The recipe does look look delicious, assuming Italian parsley instead of [blech!] cilantro. But, first of all, there are 15 ingredients to be located from the dark recesses of the refrigerator or cupboard. For a recipe advertised as "you'll never be too tired to make this", we've passed the "too tired" point already. Now nine of these ingredients are peeled, grated, diced, smashed, minced, sliced, destemmed, or juiced. For me, the 15-minute mark will have been exceeded sometime pretty early during the preceding exercise. Proceeding ever onwards, six ingredients are measured by the spoonful or cupful. Then there are three cooking phases: one to brown shallots and garlic and then heat the rice; a second, separate phase to cook meat and spinach; then finally combining the two parts, seasoning them, and ensuring all is piping hot.
As I say, it looks delicious. But it's not so fast or easy for a tired cook, and, as the author said in her earlier comment, it assumes having stocked up on the right ingredients ahead of time.
Lainey October 16, 2018
So there's this place called Macdonald's where I hear that you can just place an order and food (almost) instantly appears, Nik N. Then, with all the time you've saved, you can rearrange your refrigerator or cupboard so that you don't have PB, Cheetos, and Miracle Whip at the forefront. Measuring, while essential for something like baking or sewing, can easily be eyeballed when it comes to cooking. In the end, a bit of prep work (and time) will easily equal a delicious meal. Since you seem to be put off by both, I'm not quite sure why you're bothering to read recipes at all. Regardless, whatever you decide to eat, bon appétit.
David A. January 17, 2017
This is a superb recipe. We used leftover duck and kale for the protein/green combination.
Penny H. January 15, 2017
I try not to be negative but it would take me more than 15 minutes just to gather all the suggested ingredients, even if I had them on hand and didn't need to make a trip to the store. I live alone, cook for one and almost never have leftovers. I also try to save money and food by cooking only what I can eat in one meal. Please try to cut down on the number of ingredients and be sure of they are available without going to many different grocery stores. A fifteen minute meal shouldn't take hours of shopping and preparation.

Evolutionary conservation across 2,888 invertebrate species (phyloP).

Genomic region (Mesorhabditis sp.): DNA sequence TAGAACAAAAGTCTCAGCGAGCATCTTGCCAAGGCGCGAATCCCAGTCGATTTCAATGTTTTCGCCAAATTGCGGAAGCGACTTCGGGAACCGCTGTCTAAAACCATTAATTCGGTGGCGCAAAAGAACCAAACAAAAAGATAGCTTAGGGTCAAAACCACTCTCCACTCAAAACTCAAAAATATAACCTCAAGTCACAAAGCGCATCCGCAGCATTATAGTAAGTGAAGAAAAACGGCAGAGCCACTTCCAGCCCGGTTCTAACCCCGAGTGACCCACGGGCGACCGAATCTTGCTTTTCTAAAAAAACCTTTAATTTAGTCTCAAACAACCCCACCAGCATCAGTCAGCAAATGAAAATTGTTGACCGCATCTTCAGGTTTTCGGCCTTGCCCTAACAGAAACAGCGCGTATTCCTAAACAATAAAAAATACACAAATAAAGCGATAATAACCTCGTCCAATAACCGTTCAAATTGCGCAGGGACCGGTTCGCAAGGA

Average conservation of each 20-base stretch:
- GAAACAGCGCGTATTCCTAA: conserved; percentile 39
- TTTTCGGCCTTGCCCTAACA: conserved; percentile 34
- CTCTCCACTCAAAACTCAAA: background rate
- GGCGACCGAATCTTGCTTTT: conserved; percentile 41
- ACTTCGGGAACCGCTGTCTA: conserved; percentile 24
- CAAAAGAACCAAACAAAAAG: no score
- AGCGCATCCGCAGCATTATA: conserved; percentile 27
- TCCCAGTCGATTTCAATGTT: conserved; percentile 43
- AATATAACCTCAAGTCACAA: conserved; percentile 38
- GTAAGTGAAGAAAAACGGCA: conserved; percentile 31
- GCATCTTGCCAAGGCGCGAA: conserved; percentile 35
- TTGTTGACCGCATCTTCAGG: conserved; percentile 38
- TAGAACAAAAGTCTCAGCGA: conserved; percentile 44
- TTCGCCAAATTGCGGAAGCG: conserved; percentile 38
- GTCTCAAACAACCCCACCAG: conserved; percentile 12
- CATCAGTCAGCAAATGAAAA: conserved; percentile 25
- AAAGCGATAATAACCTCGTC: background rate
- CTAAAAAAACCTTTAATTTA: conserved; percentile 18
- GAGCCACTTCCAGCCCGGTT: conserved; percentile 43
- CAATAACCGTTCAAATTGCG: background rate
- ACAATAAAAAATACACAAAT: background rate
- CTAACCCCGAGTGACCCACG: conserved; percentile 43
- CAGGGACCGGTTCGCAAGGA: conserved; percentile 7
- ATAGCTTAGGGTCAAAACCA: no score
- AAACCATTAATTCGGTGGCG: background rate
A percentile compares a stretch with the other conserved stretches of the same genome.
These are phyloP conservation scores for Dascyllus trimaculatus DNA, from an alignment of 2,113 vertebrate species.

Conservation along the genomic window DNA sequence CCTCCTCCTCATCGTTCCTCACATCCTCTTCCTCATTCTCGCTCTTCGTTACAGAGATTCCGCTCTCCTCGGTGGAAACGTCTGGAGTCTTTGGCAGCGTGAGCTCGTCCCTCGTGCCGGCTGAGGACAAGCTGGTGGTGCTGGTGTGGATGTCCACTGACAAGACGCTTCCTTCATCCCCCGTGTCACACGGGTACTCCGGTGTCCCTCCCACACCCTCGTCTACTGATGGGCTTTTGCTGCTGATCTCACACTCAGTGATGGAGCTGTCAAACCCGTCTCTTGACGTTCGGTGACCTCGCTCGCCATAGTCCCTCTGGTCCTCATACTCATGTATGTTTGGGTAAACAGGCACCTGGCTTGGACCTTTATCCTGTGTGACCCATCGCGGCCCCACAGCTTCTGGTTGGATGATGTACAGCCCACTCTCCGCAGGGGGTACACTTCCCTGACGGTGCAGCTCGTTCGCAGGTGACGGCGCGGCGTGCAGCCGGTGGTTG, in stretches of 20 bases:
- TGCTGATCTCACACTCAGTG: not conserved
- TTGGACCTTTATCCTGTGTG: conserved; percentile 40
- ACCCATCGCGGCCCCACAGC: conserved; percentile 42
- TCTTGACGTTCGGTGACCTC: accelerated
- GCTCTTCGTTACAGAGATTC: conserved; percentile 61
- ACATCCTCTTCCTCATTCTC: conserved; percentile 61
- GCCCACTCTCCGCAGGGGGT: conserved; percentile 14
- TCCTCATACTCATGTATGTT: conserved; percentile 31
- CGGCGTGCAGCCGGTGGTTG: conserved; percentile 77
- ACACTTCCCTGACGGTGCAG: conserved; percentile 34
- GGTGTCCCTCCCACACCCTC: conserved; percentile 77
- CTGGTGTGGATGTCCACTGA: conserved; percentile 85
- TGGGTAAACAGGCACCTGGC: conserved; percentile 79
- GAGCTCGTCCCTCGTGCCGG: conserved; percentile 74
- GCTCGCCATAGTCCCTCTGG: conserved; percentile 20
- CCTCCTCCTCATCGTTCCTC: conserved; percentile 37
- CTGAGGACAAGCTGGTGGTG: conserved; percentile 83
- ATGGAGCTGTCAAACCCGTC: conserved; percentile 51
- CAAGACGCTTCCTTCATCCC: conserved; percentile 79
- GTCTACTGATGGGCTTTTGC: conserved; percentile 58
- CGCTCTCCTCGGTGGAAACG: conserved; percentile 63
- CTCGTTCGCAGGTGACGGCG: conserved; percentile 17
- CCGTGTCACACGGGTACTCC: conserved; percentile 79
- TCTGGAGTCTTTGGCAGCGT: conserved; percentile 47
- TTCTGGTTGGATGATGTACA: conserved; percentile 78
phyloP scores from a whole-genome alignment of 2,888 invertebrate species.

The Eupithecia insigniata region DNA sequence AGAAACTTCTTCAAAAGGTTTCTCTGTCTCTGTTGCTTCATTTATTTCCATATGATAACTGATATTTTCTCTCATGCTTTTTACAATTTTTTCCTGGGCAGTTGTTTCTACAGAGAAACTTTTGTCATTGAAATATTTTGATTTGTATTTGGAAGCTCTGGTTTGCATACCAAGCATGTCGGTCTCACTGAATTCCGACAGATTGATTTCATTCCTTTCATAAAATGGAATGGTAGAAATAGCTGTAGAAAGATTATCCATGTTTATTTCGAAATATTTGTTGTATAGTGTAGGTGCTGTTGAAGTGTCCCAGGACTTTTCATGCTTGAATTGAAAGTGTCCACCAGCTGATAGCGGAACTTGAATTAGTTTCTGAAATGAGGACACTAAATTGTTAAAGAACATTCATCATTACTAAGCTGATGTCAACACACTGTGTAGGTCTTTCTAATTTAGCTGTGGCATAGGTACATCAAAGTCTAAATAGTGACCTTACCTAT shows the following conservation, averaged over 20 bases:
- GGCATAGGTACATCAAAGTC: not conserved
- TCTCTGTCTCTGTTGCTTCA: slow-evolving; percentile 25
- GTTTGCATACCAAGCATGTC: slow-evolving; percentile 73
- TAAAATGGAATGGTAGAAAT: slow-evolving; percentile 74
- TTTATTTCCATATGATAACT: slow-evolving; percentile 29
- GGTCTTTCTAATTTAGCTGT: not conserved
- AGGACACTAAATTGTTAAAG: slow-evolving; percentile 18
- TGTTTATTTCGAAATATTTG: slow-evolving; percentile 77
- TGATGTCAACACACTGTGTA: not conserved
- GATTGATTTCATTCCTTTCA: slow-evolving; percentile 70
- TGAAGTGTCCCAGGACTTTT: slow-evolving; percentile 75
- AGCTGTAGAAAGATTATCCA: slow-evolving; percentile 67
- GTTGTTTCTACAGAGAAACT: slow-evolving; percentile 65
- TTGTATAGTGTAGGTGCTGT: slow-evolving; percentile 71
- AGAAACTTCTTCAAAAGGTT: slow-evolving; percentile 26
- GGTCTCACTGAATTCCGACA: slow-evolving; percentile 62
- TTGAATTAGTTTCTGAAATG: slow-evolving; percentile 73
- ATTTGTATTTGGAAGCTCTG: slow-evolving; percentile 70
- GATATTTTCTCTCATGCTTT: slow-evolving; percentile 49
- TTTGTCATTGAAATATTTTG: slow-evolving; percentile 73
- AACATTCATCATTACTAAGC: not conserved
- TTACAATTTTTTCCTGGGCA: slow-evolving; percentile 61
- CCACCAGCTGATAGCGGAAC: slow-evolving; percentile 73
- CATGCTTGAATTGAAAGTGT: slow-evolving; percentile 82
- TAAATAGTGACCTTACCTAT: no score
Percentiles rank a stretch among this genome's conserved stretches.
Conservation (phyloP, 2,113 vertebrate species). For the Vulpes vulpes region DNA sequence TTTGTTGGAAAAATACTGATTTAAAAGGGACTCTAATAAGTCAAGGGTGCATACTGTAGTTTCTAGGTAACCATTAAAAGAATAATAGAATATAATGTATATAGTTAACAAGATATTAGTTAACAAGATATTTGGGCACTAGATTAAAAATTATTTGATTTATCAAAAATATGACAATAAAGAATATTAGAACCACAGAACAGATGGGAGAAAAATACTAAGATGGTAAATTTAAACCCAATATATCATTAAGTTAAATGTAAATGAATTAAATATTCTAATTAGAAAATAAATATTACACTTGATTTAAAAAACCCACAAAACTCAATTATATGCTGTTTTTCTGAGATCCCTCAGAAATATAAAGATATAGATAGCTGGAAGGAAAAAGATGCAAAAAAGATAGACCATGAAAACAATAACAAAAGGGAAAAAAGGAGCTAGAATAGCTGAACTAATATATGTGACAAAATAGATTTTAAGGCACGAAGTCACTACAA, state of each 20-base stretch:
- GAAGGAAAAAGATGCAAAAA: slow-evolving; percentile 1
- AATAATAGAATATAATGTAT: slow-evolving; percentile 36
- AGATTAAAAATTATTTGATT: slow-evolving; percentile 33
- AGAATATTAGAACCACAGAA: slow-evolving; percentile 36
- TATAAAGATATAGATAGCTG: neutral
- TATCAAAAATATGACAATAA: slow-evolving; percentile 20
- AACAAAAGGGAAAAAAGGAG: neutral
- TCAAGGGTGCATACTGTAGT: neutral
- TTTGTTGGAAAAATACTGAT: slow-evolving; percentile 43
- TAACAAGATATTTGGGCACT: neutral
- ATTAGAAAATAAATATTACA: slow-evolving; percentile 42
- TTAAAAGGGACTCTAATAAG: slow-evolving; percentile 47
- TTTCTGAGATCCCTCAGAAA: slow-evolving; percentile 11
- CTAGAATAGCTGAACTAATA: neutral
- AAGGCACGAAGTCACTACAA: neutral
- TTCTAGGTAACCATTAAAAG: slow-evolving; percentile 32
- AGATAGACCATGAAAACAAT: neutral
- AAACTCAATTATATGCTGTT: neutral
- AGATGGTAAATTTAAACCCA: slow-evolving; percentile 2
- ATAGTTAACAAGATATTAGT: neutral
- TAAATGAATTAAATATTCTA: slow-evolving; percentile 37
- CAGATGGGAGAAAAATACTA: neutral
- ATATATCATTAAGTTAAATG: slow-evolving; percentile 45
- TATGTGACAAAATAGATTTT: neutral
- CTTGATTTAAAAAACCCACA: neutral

Susie January 16, 2017
Hey Penny! If you really want to save money (and time) when cooking for one, leftovers are your friend! Make recipes for 4 that you can enjoy for a few dinners/lunches or re-purpose for recipes like this one. Waaaaay more efficient (and fun!)
Sara J. January 16, 2017
I am sorry you feel that way, this is really a dish about using up leftovers, if you don't have leftovers it is of course a longer and more complicated dish. i also tend to hoard in my pantry certain things like toasted sesame seeds and toasted sesame oil, various nuts, dry ingredients that won't go bad if I don't use them. For me having a well stocked pantry of dry ingredients and condiments makes it easy for me to spice up some plain rice and spinach I would pick up at any grocery store or deli. And because I do frequently have small bits of cooked left over protein for me its a great way to use up something delicious and valuable. We all cook differently just like we all eat differently so sometimes we must agree to disagree!
SophieL January 15, 2017
And if you have leftover leftovers, you can reheat the fried rice for breakfast and top with a fried egg. The dish that keeps on giving! So good.
Sue W. January 12, 2017
In the U.K. We can buy 2/3portion packs of various types of rice ( and lentils) to cook in the microwave for 2 mins excellent for quick suppers and would be good for this!
olivia.k January 15, 2017
These are available in endless varieties in the US also.